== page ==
Jump to content

Off-planet manufacturing (split from SpaceX)


Elthy
 Share

Recommended Posts

48 minutes ago, kerbiloid said:

They should use the additive technologies more actively.

They anyway need this for Mars. No rolled steel can be bought there.

1. We dont know how if they arent allready using addidive manufactoring for parts of the engine

2. Additive manufacturing makes only sense in very specific cases: Very complex geometry, very small lot numbers. While a rocket engine usualy has both im not sure about the raptor, as its supposed to be mass-produced.

3. Additive manufacturing is extremly complicated, requiring not only high precision hardware but also metal powder with tightly controlled specs, thats quite hard to manufacture even on earth. It will be way, way easier to make rolled steel on mars.

Why do people often see additive manufacturing as a magic bullet to make stuff faster/cheaper when its exactly the opposite in almost all cases?

Link to comment
Share on other sites

12 minutes ago, Elthy said:

Why do people often see additive manufacturing as a magic bullet to make stuff faster/cheaper when its exactly the opposite in almost all cases?

Because it doesn't need people. It depends only on amount of machinery and power.

Link to comment
Share on other sites

You have never worked with additive manufacturing, do you? Its way more labor intensive than milling or molding. Automating would be  possible (although extremly hard), but only if you produce so much that its way easier to use more traditional methods, so never worth it.

Link to comment
Share on other sites

21 minutes ago, Elthy said:

Its way more labor intensive than milling or molding.

It can be automated better than any other kind of metal processing.

Also, it's the only sustainable metal parts manufacturing technology on other planets.

Because you can't have a full-chain industry there. Lack of resources, lack of scale.

When your metal is a powder from the evaporated local minerals, it's a ready-to-use material for 3d printing.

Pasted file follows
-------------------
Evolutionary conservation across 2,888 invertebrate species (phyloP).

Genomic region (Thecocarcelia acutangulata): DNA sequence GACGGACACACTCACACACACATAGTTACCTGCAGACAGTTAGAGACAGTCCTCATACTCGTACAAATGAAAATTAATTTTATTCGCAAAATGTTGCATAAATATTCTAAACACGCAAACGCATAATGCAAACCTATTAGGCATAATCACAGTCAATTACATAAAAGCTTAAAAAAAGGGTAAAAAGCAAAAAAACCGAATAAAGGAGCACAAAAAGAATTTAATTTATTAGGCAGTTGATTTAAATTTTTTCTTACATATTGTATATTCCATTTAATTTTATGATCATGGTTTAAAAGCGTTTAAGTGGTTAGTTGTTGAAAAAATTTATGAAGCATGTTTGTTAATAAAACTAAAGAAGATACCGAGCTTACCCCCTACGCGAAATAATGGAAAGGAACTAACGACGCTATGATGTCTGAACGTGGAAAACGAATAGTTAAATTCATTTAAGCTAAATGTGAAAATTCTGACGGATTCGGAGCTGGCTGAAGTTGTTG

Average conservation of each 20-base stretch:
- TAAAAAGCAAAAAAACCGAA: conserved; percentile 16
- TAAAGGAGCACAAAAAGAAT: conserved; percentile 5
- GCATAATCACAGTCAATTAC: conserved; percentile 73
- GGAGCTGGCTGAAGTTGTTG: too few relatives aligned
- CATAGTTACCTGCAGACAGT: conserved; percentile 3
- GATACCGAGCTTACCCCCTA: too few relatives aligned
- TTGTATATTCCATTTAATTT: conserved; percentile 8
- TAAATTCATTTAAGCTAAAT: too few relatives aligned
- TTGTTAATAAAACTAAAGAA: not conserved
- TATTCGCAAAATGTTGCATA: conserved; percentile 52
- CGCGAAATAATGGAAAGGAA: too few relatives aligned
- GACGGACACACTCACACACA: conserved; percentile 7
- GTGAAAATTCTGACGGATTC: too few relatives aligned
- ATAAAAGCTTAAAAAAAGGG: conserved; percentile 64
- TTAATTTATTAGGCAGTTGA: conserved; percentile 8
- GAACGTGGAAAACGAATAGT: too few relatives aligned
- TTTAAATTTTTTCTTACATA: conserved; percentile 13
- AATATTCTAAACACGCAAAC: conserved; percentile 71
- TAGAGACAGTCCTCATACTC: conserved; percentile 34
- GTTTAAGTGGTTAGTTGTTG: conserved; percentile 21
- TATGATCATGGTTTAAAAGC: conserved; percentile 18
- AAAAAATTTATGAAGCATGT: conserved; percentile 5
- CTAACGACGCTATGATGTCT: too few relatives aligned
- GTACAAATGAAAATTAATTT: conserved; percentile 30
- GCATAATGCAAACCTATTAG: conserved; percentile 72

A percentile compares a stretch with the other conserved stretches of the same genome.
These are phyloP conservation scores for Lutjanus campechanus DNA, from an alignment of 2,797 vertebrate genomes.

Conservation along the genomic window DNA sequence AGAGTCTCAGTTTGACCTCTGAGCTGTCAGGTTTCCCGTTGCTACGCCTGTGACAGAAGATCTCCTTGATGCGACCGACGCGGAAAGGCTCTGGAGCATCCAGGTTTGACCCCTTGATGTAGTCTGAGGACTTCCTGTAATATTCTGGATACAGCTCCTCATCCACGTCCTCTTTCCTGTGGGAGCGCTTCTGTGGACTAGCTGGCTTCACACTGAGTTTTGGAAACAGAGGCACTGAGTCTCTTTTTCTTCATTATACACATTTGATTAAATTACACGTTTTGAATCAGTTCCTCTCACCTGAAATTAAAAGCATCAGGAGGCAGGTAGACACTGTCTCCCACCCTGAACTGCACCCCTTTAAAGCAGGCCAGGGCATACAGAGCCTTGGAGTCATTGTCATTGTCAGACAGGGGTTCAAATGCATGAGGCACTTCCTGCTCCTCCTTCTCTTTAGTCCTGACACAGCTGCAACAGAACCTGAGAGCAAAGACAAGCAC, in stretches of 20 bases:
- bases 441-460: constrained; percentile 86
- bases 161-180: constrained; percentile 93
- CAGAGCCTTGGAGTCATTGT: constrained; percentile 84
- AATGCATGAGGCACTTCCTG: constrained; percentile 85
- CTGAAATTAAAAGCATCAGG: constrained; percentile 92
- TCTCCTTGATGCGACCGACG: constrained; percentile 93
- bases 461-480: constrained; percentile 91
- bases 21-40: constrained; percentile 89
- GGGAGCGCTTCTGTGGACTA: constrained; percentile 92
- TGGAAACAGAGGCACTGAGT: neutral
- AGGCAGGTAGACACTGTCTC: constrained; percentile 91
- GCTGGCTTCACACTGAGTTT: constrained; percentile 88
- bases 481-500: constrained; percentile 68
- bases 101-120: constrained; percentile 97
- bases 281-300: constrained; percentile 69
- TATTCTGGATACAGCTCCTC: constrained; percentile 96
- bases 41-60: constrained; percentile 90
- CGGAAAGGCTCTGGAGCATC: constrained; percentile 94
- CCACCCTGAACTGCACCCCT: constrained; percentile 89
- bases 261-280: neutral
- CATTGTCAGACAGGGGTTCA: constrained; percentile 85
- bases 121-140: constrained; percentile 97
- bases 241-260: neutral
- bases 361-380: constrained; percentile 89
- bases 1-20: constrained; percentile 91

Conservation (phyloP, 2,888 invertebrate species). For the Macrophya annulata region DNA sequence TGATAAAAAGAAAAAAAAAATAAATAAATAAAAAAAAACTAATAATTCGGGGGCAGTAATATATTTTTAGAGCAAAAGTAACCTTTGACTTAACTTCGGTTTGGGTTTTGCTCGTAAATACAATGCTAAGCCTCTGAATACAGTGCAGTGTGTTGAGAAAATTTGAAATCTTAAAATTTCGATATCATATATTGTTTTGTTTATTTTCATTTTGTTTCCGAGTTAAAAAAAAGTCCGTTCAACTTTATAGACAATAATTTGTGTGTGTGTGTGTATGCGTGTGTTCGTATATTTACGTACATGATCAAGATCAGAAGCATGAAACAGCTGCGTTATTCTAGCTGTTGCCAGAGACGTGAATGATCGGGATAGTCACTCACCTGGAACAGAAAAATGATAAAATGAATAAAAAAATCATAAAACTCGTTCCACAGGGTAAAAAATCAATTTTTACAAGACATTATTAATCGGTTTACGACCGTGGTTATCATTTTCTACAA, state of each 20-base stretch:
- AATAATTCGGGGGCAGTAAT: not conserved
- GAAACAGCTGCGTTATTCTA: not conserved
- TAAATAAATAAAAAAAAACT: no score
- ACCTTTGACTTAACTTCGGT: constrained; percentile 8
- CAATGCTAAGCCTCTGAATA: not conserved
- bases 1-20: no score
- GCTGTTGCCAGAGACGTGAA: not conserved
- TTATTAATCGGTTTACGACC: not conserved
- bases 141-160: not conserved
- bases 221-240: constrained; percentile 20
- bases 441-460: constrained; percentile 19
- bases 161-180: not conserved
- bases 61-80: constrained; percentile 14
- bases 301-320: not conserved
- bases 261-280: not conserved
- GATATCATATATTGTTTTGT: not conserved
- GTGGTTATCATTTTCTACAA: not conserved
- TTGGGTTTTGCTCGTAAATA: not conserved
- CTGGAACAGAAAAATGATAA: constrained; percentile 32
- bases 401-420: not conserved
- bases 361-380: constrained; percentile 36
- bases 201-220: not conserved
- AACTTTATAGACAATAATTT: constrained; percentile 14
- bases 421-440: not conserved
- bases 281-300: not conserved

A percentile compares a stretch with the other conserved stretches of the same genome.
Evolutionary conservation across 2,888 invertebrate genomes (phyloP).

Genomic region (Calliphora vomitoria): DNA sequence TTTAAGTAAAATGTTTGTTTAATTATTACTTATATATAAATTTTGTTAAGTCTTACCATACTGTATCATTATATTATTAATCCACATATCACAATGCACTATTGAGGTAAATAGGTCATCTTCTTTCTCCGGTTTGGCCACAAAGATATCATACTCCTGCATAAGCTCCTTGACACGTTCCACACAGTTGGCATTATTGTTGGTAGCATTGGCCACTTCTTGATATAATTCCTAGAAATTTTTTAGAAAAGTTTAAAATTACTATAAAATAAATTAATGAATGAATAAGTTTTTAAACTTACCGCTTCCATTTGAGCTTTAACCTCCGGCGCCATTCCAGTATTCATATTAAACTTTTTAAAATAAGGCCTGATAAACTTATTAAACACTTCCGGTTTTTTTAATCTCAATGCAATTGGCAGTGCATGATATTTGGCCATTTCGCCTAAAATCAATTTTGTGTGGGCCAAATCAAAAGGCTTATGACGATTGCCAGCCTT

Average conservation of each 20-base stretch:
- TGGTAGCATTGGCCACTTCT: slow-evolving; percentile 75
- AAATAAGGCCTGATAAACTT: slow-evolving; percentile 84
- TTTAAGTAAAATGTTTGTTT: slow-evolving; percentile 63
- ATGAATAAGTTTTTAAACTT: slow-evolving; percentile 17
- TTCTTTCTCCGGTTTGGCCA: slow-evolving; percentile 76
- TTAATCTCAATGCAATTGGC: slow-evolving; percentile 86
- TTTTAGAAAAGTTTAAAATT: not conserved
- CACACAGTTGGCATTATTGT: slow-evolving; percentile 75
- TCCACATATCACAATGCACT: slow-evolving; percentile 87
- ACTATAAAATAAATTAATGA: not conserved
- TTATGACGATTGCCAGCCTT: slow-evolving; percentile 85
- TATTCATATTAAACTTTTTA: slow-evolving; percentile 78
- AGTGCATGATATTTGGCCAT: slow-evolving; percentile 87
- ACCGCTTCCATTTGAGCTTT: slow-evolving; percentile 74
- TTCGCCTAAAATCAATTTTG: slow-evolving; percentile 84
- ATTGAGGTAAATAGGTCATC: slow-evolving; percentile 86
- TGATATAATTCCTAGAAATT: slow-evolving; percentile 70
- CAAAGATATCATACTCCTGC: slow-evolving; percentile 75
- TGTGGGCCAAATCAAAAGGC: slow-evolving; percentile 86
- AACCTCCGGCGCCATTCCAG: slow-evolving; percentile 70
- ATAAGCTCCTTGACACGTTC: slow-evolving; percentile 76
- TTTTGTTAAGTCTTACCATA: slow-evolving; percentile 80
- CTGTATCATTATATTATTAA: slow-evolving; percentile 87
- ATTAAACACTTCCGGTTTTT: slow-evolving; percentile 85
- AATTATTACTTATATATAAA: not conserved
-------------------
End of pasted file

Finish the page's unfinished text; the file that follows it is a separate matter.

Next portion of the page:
And you don't have sheet and wire to buy.

So, by having the 3d-printed Falcons and Starship here, you already have them being built right there.
So, you can colonize Mars many times faster.

Edited by kerbiloid
Link to comment
Share on other sites

28 minutes ago, kerbiloid said:

It can be automated better than any other kind of metal processing.

Also, it's the only sustainable metal parts manufacturing technology on other planets.

Because you can't have a full-chain industry there. Lack of resources, lack of scale.

When your metal is a powder from the evaporated local minerals, it's a ready-to-use material for 3d printing.
And you don't have sheet and wire to buy.

So, by having the 3d-printed Falcons and Starship here, you already have them being built right there.
So, you can colonize Mars many times faster.

Where do you get that kind of information? If you know how to make the required powders without full-chain industries you could make a lot of money with that on earth, similary with automatition.

Link to comment
Share on other sites

54 minutes ago, kerbiloid said:

It can be automated better than any other kind of metal processing.

Correction : It's only possible through automation. You'll never 3D print anything by moving the nozzle with your own hand manually.

And that shows it's pretty complicated as dumb humans can't do it.

Edited by YNM
Link to comment
Share on other sites

1 minute ago, YNM said:

You'll never 3D print anything by moving the nozzle with your own hand manually.

https://the3doodler.com/

But the difficulty in automatition doest come form the process itself, but from the handling of the powder and quality assurance. Those metall-printers are a poodle to clean and high maintenance, the "finished" parts need lots of post processing including removing all the stuck dust and it would take a good KI to automate that as its almost comparable to digging out a valuable artifact as an archeologist. Even tiny variations in the process can screw up the result as you are heat-treating while manufacturing, making quality assurance quite difficult.

Link to comment
Share on other sites

10 minutes ago, Elthy said:

Where do you get that kind of information? If you know how to make the required powders without full-chain industries

Do you want me to list all phases of the metals processing from the ores to rolled sheets?
I'm afraid, the description will take several pages,